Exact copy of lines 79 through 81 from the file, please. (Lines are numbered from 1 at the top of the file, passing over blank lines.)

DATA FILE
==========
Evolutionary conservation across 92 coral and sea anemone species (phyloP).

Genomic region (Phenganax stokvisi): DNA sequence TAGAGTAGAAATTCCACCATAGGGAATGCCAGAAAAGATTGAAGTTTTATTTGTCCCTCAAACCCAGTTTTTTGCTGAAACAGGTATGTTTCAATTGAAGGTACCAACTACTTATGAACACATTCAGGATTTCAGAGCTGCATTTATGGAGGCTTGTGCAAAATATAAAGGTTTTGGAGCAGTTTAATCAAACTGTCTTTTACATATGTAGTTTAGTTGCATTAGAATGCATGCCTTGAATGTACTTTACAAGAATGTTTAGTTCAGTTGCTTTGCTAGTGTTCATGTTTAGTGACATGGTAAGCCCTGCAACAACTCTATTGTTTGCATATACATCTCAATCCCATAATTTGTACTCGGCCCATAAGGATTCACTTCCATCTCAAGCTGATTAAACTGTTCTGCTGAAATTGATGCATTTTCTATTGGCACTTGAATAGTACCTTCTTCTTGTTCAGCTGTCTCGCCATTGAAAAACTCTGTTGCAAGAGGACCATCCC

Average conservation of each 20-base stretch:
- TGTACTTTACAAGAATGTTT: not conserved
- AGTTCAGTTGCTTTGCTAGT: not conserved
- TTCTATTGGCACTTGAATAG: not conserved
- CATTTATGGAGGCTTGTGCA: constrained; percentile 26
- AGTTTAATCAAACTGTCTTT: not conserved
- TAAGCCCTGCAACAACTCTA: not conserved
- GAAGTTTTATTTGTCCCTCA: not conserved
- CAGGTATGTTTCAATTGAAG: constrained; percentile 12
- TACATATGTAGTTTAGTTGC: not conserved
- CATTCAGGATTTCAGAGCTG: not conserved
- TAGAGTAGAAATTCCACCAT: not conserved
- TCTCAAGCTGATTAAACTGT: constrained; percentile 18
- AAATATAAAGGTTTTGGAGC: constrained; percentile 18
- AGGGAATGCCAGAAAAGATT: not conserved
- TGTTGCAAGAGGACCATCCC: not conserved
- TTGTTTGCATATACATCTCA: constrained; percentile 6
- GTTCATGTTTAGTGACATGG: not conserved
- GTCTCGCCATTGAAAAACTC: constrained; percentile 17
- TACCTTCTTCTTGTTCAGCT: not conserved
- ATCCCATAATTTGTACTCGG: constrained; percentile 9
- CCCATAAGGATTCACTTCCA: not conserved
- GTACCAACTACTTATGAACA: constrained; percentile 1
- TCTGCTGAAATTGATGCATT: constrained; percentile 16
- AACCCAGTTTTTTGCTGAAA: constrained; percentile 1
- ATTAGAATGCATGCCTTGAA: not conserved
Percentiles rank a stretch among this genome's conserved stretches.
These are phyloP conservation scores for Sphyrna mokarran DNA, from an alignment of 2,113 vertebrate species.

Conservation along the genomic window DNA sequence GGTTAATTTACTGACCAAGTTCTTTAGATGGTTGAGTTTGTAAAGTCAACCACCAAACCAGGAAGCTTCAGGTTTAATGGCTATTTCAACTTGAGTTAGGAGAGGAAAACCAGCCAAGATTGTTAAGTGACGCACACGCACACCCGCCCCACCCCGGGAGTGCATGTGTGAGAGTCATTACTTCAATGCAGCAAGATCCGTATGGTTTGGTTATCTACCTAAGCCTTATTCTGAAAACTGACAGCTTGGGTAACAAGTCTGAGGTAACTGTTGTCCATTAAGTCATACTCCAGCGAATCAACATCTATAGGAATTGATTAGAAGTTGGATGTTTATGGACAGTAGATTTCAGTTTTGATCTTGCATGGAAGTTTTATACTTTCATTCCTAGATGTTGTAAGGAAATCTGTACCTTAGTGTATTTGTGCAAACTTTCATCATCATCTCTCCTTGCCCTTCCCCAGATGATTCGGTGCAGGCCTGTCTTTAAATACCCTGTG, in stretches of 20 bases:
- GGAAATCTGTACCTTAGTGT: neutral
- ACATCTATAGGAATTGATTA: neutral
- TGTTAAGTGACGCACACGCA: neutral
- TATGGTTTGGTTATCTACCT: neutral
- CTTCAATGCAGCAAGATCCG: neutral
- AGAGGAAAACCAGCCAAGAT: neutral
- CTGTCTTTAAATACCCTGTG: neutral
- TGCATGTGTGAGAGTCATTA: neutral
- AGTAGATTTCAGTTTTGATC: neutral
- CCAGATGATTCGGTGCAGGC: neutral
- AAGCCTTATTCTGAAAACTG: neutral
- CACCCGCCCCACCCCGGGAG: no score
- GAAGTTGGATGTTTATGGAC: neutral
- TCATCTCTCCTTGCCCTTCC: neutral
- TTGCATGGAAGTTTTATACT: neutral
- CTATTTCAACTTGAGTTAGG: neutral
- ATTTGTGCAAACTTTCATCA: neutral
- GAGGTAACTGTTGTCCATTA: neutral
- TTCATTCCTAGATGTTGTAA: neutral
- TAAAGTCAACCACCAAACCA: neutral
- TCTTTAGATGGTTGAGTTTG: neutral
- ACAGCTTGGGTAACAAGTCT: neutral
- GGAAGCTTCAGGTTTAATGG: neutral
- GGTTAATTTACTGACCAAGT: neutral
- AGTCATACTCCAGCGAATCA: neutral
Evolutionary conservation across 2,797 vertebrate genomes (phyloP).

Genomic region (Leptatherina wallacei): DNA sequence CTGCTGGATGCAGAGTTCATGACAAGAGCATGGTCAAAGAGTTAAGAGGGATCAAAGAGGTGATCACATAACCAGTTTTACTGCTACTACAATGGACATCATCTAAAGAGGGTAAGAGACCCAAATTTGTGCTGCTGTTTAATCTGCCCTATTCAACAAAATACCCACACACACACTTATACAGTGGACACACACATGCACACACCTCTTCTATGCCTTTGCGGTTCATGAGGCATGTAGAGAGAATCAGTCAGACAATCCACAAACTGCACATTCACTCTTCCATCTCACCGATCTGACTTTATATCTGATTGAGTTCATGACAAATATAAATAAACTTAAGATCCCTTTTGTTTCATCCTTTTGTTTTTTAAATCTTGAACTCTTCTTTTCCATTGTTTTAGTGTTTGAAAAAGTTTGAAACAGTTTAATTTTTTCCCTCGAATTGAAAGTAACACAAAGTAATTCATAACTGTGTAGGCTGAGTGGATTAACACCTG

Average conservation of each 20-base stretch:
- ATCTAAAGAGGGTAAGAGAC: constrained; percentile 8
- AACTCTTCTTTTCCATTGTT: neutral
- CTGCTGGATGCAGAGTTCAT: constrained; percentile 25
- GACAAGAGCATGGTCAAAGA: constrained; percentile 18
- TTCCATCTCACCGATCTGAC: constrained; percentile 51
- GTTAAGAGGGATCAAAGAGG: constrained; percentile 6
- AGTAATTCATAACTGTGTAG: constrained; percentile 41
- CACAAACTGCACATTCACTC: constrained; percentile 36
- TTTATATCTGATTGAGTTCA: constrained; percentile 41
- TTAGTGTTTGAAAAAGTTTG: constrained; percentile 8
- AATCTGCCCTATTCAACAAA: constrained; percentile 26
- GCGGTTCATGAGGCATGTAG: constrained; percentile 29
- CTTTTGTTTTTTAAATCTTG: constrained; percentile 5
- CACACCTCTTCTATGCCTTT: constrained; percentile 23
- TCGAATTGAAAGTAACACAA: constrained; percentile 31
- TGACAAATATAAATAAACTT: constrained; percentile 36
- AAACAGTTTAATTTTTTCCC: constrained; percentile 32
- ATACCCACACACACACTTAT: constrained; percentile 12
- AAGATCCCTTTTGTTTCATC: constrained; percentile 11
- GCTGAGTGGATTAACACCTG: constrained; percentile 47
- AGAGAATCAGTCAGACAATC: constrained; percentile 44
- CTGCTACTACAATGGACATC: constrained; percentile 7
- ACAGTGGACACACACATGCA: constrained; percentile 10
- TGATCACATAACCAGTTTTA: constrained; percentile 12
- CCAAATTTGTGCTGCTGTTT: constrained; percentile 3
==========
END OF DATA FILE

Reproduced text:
- GCTGAGTGGATTAACACCTG: constrained; percentile 47
- AGAGAATCAGTCAGACAATC: constrained; percentile 44
- CTGCTACTACAATGGACATC: constrained; percentile 7